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So... I had the silly idea to extend Knuth's up-arrow notation so that it included zero and negative arrows. It is normally defined as $$\begin{align*} a \uparrow b & = a^b \\ a \uparrow^n b & = \underbrace{a \uparrow^{n - 1} (a \uparrow^{n - 1} (\dots(a \uparrow^{n - 1} a) \dots ))}_{b\text{ copies of } a} \end{align*}$$ so, basically the hyperoperation sequence starting from exponentiation. For now, I will only consider $a,b > 0$.

If we try to go backwards from $a \uparrow b$, the "trivial" extension (letting down arrows represent negative up arrows, because why the heck not) is: $$\begin{align*} a \;b & = a \cdot b \\ a \downarrow b & = a + b \\ a \downarrow \downarrow b & = \text{see below} \end{align*} \\ \vdots$$ But I had trouble coming up with an expression for $a \downarrow \downarrow \downarrow b$.

Maybe it doesn't exist. Alternatively, maybe there is a way of defining $a \; b$ (zero arrows) such that it does exist. So my question is: Is there an extension of Knuth's up-arrow notation such that $a \downarrow^n b$ exists for all $n \geq 3$?

Edit: Welp, I messed this question up. I initially thought $a \downarrow \downarrow b = a + 1$ was correct, but it is actually $b + 1$. So I thought I had an example of an extension when I did not. I have modified the question accordingly.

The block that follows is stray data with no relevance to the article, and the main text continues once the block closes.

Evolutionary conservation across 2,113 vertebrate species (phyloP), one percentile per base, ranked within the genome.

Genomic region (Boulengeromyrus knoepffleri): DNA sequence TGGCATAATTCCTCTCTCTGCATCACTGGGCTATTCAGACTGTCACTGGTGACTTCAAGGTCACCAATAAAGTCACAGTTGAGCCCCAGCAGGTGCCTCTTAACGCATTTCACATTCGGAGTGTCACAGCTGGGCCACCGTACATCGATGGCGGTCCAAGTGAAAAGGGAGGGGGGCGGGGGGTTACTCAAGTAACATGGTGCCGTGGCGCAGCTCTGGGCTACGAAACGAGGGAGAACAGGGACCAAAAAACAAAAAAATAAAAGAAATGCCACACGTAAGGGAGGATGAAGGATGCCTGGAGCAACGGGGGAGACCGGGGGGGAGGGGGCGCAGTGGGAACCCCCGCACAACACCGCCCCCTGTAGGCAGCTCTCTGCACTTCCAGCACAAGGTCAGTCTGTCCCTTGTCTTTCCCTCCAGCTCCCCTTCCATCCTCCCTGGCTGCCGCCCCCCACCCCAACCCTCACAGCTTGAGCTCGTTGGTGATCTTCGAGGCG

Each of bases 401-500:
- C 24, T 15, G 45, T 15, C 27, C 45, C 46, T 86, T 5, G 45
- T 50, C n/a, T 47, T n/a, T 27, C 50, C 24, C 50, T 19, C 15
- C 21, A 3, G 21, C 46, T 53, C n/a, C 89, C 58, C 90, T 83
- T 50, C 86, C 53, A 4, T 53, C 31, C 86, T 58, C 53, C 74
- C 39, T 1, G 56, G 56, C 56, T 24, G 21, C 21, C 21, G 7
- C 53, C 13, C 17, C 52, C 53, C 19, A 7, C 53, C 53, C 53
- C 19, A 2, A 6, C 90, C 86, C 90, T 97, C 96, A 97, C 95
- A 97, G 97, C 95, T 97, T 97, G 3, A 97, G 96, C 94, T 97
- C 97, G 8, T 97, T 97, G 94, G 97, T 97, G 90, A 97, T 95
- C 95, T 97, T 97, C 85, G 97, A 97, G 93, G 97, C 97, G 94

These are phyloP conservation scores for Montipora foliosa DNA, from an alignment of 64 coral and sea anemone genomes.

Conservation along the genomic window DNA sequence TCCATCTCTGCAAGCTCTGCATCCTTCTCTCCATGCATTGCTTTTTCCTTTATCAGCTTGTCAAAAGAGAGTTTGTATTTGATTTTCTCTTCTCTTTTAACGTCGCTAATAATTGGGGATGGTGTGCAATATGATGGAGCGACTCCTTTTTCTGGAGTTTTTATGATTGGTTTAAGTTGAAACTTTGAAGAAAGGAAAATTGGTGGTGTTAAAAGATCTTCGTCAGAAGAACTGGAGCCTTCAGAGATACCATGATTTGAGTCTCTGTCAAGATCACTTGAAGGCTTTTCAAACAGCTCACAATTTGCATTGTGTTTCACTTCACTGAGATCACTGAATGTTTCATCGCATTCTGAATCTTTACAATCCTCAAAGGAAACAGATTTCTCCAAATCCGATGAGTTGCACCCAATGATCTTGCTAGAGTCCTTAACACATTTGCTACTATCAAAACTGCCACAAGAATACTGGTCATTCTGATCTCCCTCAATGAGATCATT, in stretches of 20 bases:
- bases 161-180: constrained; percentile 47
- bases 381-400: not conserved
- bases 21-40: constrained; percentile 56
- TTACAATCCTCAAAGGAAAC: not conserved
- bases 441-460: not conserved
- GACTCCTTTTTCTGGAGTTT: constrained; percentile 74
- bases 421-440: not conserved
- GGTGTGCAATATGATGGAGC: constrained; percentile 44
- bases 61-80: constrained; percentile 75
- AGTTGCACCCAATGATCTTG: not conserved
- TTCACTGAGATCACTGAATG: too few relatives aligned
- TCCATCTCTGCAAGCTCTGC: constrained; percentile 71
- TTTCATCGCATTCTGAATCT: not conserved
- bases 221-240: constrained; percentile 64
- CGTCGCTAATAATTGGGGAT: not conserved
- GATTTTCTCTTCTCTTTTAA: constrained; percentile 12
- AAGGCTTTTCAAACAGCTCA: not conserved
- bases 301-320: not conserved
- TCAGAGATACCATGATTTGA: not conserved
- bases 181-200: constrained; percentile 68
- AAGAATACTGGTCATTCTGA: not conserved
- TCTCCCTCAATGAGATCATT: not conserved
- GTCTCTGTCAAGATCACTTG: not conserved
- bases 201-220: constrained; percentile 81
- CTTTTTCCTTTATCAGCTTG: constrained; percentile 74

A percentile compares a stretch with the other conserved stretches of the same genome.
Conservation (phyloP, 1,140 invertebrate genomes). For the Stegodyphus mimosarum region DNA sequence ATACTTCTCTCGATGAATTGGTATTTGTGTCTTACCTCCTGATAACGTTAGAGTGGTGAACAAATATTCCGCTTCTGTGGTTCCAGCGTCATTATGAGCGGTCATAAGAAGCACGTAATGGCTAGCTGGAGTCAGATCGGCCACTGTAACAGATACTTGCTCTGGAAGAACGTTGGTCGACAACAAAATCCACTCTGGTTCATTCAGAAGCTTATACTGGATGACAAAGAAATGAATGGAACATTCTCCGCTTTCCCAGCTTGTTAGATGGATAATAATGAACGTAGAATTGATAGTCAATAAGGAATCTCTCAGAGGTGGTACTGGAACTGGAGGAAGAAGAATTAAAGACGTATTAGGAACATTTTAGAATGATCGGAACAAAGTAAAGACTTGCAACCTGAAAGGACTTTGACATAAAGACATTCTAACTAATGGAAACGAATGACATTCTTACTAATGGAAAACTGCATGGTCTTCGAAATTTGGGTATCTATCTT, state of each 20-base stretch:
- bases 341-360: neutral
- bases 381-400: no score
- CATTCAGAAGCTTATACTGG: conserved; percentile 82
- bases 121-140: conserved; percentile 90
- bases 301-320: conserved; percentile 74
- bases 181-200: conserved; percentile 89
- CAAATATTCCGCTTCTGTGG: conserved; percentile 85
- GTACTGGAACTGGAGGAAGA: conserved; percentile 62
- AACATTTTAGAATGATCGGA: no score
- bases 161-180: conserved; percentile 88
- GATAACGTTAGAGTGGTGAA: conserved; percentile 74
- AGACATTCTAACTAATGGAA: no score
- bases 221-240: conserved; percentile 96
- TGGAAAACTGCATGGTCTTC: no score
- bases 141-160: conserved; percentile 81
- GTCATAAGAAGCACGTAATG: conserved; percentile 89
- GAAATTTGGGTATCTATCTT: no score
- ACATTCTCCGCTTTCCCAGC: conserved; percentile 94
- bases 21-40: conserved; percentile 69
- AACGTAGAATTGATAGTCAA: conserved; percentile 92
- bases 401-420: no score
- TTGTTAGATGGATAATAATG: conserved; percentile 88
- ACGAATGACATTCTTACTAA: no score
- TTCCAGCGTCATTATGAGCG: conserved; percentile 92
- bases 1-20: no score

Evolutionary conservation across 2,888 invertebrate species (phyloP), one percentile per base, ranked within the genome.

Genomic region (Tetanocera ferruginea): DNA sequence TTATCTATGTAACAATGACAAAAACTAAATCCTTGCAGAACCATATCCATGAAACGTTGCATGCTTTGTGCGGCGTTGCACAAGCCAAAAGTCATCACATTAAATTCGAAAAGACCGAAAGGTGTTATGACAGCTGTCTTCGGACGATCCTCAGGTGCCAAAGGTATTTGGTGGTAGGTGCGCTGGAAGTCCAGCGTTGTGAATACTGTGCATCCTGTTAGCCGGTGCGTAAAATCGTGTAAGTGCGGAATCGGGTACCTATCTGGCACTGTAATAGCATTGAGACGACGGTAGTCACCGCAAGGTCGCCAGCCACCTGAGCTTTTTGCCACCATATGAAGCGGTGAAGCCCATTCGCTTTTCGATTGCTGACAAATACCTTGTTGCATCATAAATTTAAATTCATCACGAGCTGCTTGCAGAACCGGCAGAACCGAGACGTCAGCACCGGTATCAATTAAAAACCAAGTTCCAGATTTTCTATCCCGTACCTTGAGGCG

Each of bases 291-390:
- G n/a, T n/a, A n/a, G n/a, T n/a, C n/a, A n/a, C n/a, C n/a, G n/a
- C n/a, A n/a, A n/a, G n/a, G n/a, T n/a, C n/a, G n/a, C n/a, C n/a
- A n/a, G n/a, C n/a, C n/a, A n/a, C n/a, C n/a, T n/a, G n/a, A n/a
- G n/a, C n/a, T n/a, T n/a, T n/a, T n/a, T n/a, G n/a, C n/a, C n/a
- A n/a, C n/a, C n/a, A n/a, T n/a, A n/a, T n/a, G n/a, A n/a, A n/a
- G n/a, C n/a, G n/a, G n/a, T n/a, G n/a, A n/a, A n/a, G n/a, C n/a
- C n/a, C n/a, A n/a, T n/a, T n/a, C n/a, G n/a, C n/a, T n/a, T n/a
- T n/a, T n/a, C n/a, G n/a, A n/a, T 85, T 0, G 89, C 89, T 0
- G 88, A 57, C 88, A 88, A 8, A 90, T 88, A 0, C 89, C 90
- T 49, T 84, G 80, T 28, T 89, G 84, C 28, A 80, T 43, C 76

An extension would define $a \uparrow^n b$ for each $n \leq 0$ which satisfies the recursive definition of the notation.

Edit 2: Okay, turns out $a \downarrow \downarrow b = b + 1$ isn't correct either, as this would imply $a \downarrow b = a + b - 1$. For example, $4 \downarrow 3 = 4 \downarrow \downarrow (4 \downarrow \downarrow 4) = 4 \downarrow \downarrow (4 + 1) = (4 + 1) + 1 = 6 = 4 + 3 - 1$. But it is really close; perhaps we need an exception, such as $$\begin{align*} a \downarrow \downarrow b = \begin{cases}b + 1 & \text{if } a < b \\ b + 2 & \text{if } a = b \end{cases}\end{align*}.$$ The case $a > b$ does not show up when evaluating $a \downarrow b$, but it will be need to be defined if we try to extend further to $a \downarrow \downarrow \downarrow b$. For instance, we could abuse the fact that the case $a > b$ is allowed to be anything, and let $$a \downarrow \downarrow b = b + 1 + \left\lfloor \frac{a}{b} \right\rfloor,$$ but finding $a \downarrow \downarrow \downarrow b$ may be intractable as a result.


marked as duplicate by Simply Beautiful Art, José Carlos Santos, YuiTo Cheng, воитель, Brahadeesh Jul 3 at 4:46

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